Top US eventing rider Lainey Ashker is a tough cookie. After surviving a devastating fall at Rolex in 2008, she came back stronger than ever!
In this week’s OffTrackThoroughbreds Reader’s Clubhouse, Ashker talks about her diet, her fitness goals and the workout routine that keeps her body athletically fit and strong.
Q: Lainey, you are so clearly in great shape. Please describe your personal workout routine.
A: It’s been nonexistent now, because I ride 10 horses a day!
But, when I’m at the height of my workout routine, I really focus on cardio. The key thing when riding horses is to be as light as possible, but maintain maximum strength. So cardio helps me build stamina and strength.
At the gym, I do a very fast 30-minute run on the treadmill, followed by 20 minutes on the Stairmaster, and 30 minutes on the elliptical machine. Then I go and lift long weight sets.
When I’m exercising, I wear a heart monitor: my goal is to keep my heart rate in the high 130s up to a low 150s, so that I burn fat without burning muscle.
Then, when I lift, I use heavier weights to help break down the muscle and make it leaner, not bulkier. I do five sets of 15 or 20 repetitions.
Q: When working out, what are your goals? And how do you continue to challenge yourself?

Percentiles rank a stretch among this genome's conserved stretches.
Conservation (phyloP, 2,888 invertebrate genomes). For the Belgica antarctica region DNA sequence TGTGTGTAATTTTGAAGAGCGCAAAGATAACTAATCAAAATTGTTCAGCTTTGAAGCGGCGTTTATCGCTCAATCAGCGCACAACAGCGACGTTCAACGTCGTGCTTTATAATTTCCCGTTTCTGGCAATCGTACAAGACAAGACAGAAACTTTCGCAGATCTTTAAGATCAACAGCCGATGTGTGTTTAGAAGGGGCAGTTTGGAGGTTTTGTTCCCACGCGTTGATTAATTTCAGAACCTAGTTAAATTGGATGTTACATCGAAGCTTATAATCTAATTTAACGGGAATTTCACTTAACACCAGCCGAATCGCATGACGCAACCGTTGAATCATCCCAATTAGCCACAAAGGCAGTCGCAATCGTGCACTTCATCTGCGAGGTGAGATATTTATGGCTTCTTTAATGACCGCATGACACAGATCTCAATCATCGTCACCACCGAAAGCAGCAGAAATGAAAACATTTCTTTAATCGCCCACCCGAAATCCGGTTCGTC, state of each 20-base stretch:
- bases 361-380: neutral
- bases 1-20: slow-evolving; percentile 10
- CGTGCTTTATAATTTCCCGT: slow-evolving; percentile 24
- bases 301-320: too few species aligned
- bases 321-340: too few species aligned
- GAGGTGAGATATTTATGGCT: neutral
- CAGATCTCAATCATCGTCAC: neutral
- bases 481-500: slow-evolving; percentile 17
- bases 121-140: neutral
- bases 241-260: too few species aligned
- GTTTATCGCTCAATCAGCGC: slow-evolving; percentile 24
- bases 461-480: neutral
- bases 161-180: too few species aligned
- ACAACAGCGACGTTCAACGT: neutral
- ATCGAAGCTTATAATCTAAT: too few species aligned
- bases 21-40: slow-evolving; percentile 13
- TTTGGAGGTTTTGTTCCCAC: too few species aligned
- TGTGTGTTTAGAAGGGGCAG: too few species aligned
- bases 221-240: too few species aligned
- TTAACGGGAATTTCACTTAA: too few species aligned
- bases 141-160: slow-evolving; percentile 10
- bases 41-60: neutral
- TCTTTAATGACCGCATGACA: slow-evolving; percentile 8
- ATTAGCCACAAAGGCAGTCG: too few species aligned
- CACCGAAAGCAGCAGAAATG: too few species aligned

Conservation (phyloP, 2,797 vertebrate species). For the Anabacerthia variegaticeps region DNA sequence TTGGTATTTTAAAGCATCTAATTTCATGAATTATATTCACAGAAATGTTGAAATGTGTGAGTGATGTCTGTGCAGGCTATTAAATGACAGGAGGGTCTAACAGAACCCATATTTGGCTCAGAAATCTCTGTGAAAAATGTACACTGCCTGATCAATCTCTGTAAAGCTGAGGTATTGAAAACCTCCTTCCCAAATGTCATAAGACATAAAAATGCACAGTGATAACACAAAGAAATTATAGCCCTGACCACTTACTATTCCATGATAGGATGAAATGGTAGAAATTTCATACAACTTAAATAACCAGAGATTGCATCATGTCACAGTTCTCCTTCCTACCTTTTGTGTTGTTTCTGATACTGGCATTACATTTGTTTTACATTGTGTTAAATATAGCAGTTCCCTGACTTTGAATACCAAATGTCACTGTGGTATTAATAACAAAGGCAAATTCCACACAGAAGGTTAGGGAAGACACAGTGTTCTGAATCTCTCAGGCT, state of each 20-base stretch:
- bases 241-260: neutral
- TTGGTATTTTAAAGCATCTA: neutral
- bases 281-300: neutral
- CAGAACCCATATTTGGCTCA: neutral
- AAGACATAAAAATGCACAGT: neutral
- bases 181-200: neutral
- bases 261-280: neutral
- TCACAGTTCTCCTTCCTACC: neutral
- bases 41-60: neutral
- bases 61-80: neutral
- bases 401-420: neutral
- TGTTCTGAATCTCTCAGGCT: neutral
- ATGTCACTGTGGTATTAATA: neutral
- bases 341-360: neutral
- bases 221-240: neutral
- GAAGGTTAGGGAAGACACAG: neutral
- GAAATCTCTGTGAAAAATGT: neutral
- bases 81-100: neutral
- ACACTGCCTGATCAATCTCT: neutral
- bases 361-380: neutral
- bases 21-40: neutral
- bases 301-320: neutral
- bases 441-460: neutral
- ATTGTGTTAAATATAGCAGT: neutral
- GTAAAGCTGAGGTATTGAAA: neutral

A: My goals are to be to be strong and light, and make lean muscle.
One way I challenge myself is by mixing it up. I took kickboxing classes, which were a blast, and Zumba, which is a dance routine. I also took urban striptease and pole dancing classes. You don’t have to just run to get the cardio.You can have fun!
Q: Do you diet or watch your carbs? Is there a secret you’ve learned that tricks your body into building muscle?
A: Horseback riders are known for being the worst athletes ever. Not that we’re fat. We’re thin all the wrong ways. My hardest thing is working on my diet. I have a huge breakfast and then don’t eat all day, because I’m riding. Then I gorge myself on dinner. And I don’t drink water.
A big breakfast gives me energy for the day. I like to have oatmeal, with a banana, juice, or maybe a power bar for lunch. The key for me is a good dinner, and I eat early, around 5, so I’m not going to bed on a full stomach.
Q: You faced your biggest health challenges after your accident at the 2008 Rolex. How did you regain your strength?
A: As soon as I could walk again, and after I got up to three miles, I got a personal trainer. I worked with Philip Search in Virginia, and he was fantastic. He would meet me at the gym, and helped me get started getting my muscle back in tone.
He also went grocery shopping with me at Whole Foods and helped me select healthy snacks and lean foods. He also gave me different tips, like, not to drink orange juice after 4 p.m. and staying away from soda and other sugar. I tend to drink unsweetened ice tea and water.
It only took a few months to regain my fitness, probably because I was fit when I got hurt. After the accident, I feel I’m so much healthier and more fit than I ever was.
Q: Do you have any trouble areas?
A: My left shoulder, where I broke my scapula, still gives me problems. I had three ribs that didn’t heal properly, as well. So, I do pull rows at the gym to build strength in my back and to help me with my dressage, to make sure I’m sitting straight in the saddle!
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